Is long-term or short-term investing most lucrative? Traders, or market timers, are those who prefer entering and exiting stocks, options, futures, commodities and the like in short order by analyzing charts, sentiment and news. Traders aim to make short-term profits that exceed losses; no profit is too small, but the real money is made from large scores. In the fast paced world of professional trading, expert traders establish price targets for both potential gains and losses at the onset of each trade, and once a trade is on the books, it is constantly monitored. Most traders use leverage to amplify results; the idea is to keep losses at a minimum and to let the gains run. If traders see markets positively, they will take a position on the long side; if they believe the market is about to fall, they will go short, betting on the downside. For professional traders and aspiring amateurs alike, the temptation of matching wits and dollars against the sharks of Wall Street can be exhilarating.
No one really knows whether stocks will go up or down on any given day. If anyone actually knew the direction the market was heading, they would hit the jackpot. Every day, media personalities rave and rant about stocks to own and those to shun; it’s like going to the fair where the carnival barker yells, “Step right up and take your chances; there’s a winner every time!” The carny is correct; there are winners all right, but there are also losers. Trading stocks is far more expensive than carnival charades. For some, an infinitesimal few, effectively trading investment markets can be exceedingly profitable. For most, everyone else, day trading and the like is pure speculation and heedless gambling. There are millions of do-it-yourselfers buying and selling securities aggressively via their mobile devices. Unfortunately, these impulse players are doomed to eventually lose most of their money. Why? It’s because they are matched against shrewd financial wizards, hedge-fund war chests, mathematical algorithms, artificial intelligence, arbitragers, derivative experts and Wall Street sharks. Most individual investors lack the nerve, temperament, intel, technology, bank accounts, margin rates, efficiency and instincts necessary to win. Moreover, execution costs and federal taxes associated with short-term trading are killer.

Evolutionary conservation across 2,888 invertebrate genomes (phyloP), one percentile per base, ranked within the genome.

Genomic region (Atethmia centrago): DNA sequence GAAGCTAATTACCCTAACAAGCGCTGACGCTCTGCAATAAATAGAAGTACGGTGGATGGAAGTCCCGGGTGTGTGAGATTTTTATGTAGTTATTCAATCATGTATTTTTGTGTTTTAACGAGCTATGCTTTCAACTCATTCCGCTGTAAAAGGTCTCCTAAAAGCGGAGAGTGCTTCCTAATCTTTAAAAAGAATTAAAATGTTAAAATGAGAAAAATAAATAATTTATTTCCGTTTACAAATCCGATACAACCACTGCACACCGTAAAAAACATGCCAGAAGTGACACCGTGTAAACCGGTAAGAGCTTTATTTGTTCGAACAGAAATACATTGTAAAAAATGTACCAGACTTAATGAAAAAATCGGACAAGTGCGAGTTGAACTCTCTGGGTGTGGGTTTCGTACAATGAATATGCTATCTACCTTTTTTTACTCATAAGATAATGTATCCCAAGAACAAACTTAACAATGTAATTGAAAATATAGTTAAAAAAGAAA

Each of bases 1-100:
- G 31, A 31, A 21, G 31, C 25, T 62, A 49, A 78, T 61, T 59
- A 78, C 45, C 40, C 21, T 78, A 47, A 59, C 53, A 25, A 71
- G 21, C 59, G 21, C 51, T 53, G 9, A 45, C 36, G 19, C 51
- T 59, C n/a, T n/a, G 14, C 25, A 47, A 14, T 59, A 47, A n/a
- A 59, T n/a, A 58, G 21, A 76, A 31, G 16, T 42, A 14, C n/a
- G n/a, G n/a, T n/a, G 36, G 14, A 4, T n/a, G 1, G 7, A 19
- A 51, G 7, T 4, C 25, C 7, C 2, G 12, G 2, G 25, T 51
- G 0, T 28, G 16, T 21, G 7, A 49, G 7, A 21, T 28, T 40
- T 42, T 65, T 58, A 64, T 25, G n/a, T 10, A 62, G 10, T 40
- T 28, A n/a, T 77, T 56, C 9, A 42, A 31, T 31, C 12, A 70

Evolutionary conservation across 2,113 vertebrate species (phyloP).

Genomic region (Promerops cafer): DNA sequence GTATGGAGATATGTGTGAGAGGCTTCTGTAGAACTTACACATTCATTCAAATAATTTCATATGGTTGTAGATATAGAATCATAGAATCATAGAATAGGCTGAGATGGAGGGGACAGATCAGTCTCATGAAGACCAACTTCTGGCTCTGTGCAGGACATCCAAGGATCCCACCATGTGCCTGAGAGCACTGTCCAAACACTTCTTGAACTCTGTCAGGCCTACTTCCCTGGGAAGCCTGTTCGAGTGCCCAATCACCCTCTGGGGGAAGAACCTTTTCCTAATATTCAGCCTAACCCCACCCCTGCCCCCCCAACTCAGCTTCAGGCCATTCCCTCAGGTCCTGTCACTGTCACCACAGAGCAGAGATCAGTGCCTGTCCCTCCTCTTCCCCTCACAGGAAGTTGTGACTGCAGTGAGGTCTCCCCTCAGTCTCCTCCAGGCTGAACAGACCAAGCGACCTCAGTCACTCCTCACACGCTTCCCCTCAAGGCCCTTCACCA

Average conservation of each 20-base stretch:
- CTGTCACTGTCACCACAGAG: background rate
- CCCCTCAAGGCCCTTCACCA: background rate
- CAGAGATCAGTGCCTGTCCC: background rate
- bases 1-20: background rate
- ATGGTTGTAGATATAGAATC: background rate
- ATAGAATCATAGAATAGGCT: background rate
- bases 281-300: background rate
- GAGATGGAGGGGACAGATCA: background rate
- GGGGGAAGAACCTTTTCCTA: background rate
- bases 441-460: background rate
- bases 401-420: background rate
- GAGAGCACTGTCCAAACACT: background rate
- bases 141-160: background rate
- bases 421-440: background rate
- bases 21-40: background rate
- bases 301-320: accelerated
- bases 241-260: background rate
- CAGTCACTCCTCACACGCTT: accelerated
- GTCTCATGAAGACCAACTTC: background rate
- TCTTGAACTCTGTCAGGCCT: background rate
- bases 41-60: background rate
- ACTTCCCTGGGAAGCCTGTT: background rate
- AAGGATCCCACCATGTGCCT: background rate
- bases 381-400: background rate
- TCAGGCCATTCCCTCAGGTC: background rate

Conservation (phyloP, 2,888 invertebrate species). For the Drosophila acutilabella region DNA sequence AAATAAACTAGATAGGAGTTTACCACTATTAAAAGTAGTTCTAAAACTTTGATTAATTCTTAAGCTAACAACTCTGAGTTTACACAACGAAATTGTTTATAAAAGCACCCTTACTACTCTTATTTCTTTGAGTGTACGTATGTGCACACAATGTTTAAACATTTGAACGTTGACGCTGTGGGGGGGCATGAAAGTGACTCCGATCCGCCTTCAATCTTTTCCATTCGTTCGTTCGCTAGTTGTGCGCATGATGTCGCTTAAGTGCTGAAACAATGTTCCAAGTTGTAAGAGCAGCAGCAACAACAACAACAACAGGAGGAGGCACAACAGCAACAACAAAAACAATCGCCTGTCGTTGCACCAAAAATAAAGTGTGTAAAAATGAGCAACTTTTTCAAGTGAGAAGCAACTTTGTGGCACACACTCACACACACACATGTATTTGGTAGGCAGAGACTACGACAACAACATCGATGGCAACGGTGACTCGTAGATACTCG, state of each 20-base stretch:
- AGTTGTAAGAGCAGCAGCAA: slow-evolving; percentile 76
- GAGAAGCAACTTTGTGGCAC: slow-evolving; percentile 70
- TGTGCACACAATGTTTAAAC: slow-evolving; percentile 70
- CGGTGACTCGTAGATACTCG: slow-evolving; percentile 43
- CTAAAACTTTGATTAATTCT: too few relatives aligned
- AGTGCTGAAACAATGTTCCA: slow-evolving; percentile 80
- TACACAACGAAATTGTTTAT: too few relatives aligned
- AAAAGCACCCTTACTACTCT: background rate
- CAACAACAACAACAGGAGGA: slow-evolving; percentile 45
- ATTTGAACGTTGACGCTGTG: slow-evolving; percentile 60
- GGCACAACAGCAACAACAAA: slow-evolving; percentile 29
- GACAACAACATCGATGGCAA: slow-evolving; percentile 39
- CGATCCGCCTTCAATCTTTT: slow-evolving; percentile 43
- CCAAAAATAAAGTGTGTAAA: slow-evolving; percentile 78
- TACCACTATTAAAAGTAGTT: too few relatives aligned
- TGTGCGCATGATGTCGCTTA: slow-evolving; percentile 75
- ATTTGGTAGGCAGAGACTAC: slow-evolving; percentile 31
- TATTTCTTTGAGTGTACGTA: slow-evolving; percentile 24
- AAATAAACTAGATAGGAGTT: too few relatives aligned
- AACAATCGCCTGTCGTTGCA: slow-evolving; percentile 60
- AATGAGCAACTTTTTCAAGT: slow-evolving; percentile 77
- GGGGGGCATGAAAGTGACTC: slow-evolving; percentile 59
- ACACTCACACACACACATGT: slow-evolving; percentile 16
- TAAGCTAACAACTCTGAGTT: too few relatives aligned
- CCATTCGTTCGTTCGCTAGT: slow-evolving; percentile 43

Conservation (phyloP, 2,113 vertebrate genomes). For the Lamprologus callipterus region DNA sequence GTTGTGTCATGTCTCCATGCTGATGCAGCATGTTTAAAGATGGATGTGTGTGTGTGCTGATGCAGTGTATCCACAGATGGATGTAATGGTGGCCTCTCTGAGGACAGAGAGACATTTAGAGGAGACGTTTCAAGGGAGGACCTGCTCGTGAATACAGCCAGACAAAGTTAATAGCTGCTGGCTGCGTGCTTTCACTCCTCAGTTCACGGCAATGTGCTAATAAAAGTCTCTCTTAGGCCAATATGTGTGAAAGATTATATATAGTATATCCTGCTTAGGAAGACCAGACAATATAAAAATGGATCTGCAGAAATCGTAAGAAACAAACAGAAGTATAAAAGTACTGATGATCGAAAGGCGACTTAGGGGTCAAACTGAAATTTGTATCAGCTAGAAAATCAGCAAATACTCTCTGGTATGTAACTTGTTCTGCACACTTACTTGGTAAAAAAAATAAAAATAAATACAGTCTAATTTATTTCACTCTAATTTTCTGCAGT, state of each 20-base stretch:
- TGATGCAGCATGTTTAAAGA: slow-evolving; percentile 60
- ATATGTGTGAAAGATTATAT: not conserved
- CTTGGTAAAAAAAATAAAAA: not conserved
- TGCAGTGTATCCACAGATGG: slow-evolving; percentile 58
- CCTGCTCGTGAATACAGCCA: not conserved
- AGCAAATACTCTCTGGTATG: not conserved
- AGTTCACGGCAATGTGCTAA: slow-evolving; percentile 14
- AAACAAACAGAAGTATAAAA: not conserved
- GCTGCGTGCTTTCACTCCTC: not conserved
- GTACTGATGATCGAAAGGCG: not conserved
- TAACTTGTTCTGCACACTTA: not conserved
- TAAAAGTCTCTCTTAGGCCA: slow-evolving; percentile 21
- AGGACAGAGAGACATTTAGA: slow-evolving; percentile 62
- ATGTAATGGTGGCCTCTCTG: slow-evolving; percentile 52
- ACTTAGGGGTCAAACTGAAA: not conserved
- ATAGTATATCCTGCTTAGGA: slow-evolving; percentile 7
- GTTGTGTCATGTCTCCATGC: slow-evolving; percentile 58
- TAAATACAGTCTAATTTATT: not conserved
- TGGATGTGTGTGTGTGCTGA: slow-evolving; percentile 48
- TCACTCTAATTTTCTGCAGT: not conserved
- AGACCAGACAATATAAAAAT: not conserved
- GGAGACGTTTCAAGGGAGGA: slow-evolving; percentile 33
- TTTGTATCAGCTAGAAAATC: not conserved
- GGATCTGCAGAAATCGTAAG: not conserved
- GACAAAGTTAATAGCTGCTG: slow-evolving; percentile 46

Buying and holding stocks in many ways has lost its appeal to younger generations. Nouveau investors are searching for the next hot tip, penny stock, or trading program to hit it big, quick. The buy-and-hold strategy is considered old school, and is in direct opposition to today’s nanosecond attention span, hyperactive, speculative trading herd. Yet, buy-and-hold investors that have exhibited a disciplined approach to buying and holding blue chip stocks over the long-term have been richly rewarded over the past 117 years. The DJIA rose from 40 in 1900 to over 21,000 in March of this year. That’s a 5.1% annualized return in price appreciation; add in reinvested dividends, and the compounded rate for the DJIA jumps to 9.77%. Sounds easy enough. Is it?